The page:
Endless progress. Perpetual Extension. A certain idea of the vastness of space, to be filled with music. Solemn, grandiose music. Those keywords kept coming back while I read Wolfram Steinbeck’s study on Franz Schubert’s symphonies and more specifically about Schubert’s Symphony No. 2 in B flat, D. 125. Schubert wrote this early symphony between December 1814 and March 1815. The short time span shows Schubert’s determination to master a form considered to be the purest art form in Romanticism. The writer E. T. A. Hoffmann who so strongly inspired Robert Schumann, wrote: “[This kind of music] is the key to a realm unknown to humans; a world that has nothing in common with the exterior world that we perceive with our senses […] where all feelings, that could be described by words, are left behind and fade into the indescribable.”
Steinbeck says that the study of Schubert’s chamber music and of his symphonies are best suited to document the composer’s musical evolution, his ascent to one of the great masters of German Romanticism. One can see how the composer “conquers with an unrestricted vigour the world of instrumental music, how he shrinks back, panicking about the easy progress, how he achieves maturity through a painful process – and dies.” That sums up the tragedy of Schubert’s life. He barely had fully realized his musical potential when he died.
Schubert dedicated the second symphony to Dr Innozenz Lang, the director of the Schulkonvikt where he had started teaching to make a living. When he finished this work, he was 18 and he had begun to understand that he was more than the average musician. Great ideas and a great talent were hidden in this silent young man. He had already won the praise of his teacher, the eminent Antonio Salieri, but the way I picture Schubert, he probably was reluctant to acknowledge this. Ebullient in his creativity, inhibited in his consciousness about his genius, modest in his behaviour – these different sides of his personality would come to haunt him.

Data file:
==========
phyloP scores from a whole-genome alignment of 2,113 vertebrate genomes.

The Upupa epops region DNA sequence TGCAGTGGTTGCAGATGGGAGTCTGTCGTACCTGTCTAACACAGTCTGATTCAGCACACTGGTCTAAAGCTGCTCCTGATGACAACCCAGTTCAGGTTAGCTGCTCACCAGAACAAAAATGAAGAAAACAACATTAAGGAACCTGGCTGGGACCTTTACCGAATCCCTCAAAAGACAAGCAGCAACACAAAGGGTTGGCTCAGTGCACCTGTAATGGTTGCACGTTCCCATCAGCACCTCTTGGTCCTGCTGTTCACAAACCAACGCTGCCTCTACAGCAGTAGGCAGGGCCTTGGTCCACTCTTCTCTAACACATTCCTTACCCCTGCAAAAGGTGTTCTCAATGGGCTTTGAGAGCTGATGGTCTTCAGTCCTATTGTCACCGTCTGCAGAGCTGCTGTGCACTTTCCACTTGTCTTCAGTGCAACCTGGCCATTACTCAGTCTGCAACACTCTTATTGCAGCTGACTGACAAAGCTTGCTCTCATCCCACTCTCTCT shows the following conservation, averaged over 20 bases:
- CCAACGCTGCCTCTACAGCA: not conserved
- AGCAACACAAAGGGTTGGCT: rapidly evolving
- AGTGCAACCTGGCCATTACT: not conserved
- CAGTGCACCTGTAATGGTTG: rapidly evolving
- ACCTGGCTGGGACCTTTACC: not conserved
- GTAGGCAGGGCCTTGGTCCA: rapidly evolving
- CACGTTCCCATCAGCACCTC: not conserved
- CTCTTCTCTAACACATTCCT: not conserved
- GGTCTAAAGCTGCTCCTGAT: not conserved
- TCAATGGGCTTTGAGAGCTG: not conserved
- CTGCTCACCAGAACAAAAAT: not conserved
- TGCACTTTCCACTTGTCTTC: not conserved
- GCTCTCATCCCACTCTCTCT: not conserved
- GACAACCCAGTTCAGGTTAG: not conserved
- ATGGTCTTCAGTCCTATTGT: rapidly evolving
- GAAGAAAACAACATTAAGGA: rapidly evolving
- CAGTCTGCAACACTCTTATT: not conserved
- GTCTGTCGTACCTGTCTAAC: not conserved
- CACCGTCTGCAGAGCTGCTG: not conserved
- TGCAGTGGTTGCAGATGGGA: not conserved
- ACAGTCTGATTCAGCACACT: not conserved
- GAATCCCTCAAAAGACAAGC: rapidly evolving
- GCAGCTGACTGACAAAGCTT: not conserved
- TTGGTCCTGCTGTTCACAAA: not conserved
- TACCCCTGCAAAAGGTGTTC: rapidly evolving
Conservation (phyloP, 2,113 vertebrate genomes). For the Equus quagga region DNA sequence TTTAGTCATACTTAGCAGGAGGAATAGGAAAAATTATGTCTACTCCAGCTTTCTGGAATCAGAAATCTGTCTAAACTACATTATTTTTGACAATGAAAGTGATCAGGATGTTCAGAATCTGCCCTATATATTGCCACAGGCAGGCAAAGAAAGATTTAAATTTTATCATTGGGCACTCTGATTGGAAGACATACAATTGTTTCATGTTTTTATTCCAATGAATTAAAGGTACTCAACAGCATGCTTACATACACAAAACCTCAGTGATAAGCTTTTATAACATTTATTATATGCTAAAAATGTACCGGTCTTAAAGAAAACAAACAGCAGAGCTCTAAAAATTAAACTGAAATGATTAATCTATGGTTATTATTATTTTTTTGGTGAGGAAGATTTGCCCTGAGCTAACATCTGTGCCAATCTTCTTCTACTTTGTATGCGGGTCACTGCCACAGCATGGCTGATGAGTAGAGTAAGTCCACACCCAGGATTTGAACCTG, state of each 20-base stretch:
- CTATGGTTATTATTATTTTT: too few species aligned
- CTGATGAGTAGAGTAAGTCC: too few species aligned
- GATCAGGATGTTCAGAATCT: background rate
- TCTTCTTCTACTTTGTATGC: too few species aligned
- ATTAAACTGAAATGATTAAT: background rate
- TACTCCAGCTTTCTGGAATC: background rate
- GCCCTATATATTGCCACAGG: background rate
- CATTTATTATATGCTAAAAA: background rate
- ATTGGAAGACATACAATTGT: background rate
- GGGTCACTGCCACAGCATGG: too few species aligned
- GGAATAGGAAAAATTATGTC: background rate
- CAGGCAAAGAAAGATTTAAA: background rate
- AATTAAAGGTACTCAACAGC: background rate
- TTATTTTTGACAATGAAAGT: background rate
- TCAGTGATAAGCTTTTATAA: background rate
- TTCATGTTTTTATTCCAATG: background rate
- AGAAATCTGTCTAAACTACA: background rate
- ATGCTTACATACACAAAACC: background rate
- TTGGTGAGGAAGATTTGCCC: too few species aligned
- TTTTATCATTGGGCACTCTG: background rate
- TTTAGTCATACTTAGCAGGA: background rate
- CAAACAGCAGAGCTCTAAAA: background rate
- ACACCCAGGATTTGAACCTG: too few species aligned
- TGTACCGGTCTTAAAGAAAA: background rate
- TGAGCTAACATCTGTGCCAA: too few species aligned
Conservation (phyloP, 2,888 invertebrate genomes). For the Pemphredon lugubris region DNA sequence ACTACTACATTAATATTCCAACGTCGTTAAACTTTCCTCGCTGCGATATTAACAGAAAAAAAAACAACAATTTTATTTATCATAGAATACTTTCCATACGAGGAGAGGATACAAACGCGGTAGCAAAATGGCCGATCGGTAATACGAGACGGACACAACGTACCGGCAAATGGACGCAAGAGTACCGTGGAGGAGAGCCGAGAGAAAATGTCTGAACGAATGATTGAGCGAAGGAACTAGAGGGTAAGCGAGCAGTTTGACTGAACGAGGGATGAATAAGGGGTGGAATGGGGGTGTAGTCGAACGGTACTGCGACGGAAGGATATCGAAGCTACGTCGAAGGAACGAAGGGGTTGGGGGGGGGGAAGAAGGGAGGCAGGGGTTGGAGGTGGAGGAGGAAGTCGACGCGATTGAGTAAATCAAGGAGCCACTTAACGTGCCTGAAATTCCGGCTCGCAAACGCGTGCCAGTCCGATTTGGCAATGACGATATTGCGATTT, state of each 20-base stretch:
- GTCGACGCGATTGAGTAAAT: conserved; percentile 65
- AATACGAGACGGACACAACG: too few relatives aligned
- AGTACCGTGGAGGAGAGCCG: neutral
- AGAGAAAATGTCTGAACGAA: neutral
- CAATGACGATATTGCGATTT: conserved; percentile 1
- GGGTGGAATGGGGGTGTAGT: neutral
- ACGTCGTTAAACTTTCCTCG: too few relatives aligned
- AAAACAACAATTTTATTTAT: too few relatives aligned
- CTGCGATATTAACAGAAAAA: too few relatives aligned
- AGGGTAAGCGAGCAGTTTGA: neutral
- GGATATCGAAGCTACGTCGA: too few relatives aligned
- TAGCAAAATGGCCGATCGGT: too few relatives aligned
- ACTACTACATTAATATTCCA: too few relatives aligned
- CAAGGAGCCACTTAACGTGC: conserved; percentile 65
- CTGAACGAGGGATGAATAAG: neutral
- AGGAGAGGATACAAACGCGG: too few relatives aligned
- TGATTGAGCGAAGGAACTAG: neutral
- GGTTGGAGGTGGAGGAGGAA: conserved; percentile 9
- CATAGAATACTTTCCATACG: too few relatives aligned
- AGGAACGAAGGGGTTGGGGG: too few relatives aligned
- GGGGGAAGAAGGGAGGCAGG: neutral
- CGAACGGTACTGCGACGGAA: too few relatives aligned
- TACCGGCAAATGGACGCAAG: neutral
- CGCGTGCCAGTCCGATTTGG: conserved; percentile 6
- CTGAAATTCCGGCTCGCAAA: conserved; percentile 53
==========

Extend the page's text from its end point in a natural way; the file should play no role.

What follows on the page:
It is unclear whether Schubert ever heard his second symphony being performed. The first public performance known took place in London in 1877, 62 years after it had been created. It might have been played though in a semi-private setting at the “Schottenhof” by the amateur orchestra that Schubert was associated with. The “Schottenhof” was the house of the violinist Otto Hatwig, employed by the Burgtheater. The small orchestra allowed the composer to try ideas and benefit from the feedback of a friendly circle of musicians and listeners.
Symphony No. 2 is an impressive work of four movements, held together by the strong link between the different themes, one giving birth to the next. Schubert already achieves a high degree of thematic coherence in this second symphony, with a central rhythmic theme being the focal point. The piece also has a singular dynamic, that makes it very lively and loaded with energy, very appropriate for an experimental work of a gifted young composer.
The symphony has been recorded by the Chamber Orchestra of Europe under the baton of Claudio Abbado.
© Charles Thibo